The Minister of State responsible for European Affairs draws the honourable member’s attention to the fact that relations between the European Union and Israel are governed by an association agreement signed in 1995 (in force since 2000). It builds on the ties the European Union had established with Israel in 1975 through the signature of a cooperation agreement. This agreement provides for periodical political meetings and meetings of sector-related sub-committees. The last European Union-Israel Association Council took place on 15 June 2009.
Moreover, within the framework of the European Neighbourhood Policy, a joint European Union-Israel Action Plan was adopted in April 2005.
This Action Plan expired at the end of March 2009 but was provisionally renewed until June 2010 by an exchange of letters between the Commissioner for External Relations and Israeli Foreign Minister.
In a statement of 16 June 2008 at the eighth European Union-Israel Association Council (held in Luxembourg), the 27 European Union Member States formally agreed to Israel’s request to develop her relations with the European Union beyond the parameters set by the Association Agreement and current Action Plan. The two parties agreed that this upgrading of bilateral relations should be reflected by a stronger political dialogue, a more sustained effort to harmonize regulations, increased sectoral cooperation in areas of Community competence (transport, environment, energy, etc.) and Israel’s direct participation in certain Community programmes.
During her presidency of the European Union Council (second half of 2008), France put a great deal of effort into taking forward the political dialogue between Israel and the European Union. France remains committed to the principle of upgrading the relationship between the European Union and Israel, decided on by all Member States in both parties’ interests. President Sarkozy has, moreover, made several statements to this effect.
The renewal of the European Commission and entry into force of the Lisbon Treaty could inject new impetus into the relations between the European Union and Israel. In addition, adoption of the next Action Plan by the end of June should strengthen the ties uniting the European Union and Israel.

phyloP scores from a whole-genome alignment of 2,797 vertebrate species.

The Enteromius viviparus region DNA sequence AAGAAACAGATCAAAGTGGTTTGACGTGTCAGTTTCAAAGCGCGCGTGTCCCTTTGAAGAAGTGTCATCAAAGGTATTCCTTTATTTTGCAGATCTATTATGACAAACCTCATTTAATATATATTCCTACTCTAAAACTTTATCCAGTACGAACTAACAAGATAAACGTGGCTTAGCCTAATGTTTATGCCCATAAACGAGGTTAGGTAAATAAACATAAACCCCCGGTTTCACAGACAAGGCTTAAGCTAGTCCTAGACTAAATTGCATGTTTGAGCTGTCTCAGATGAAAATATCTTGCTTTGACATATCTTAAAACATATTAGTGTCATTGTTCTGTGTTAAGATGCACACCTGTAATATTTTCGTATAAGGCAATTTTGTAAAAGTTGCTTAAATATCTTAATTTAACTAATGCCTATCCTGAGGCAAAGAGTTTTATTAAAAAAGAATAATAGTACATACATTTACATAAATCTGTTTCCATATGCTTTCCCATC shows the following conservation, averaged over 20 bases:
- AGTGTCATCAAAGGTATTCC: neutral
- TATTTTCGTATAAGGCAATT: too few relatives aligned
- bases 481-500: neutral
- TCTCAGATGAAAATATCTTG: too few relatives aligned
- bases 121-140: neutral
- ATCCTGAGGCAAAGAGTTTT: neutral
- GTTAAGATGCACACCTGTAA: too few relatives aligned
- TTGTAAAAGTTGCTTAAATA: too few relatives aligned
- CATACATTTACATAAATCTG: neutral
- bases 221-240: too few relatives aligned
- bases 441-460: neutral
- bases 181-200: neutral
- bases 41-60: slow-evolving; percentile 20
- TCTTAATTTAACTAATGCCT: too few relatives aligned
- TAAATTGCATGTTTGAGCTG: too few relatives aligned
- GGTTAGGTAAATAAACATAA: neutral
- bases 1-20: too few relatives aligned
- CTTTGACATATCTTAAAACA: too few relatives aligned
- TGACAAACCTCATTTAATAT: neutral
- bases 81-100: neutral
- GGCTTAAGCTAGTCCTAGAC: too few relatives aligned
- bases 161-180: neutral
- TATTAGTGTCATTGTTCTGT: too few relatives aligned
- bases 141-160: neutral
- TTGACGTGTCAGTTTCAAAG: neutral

Nevertheless, for France, as for her European partners, this upgrading cannot be envisaged without taking into account the regional context, particularly the peace process in the Middle East. This was set out in the conclusions of the European Council of 8 December 2008, adopted under French presidency, and reiterated by the Europeans at the European Union-Israel Association Council meeting on 15 June 2009.
The aim remains the creation of a viable, modern, independent and democratic Palestinian State, living in peace alongside the State of Israel, within secure and recognized borders on the basis of the United Nations Security Council resolutions and Arab Peace Initiative. With this in view, with her European partners, France is arguing in favour of a rapid relaunch of the peace negotiations. She repeated this during the President Abbas’s visit to Paris on 22 February. On this occasion, President Sarkozy signalled the importance of the confidence-building measures which the parties could adopt to encourage a climate conducive to the negotiations. In this respect, he firmly condemned the assassination of Mahmoud Mabhouh in Dubai, in January this year. In Brussels, the same day, the Foreign Affairs Council relayed this concern by stressing that such an act could not possibly contribute to peace and stability in the Middle East and condemning the use, by the perpetrators of the assassination, of fake European Union Member States’ passports./.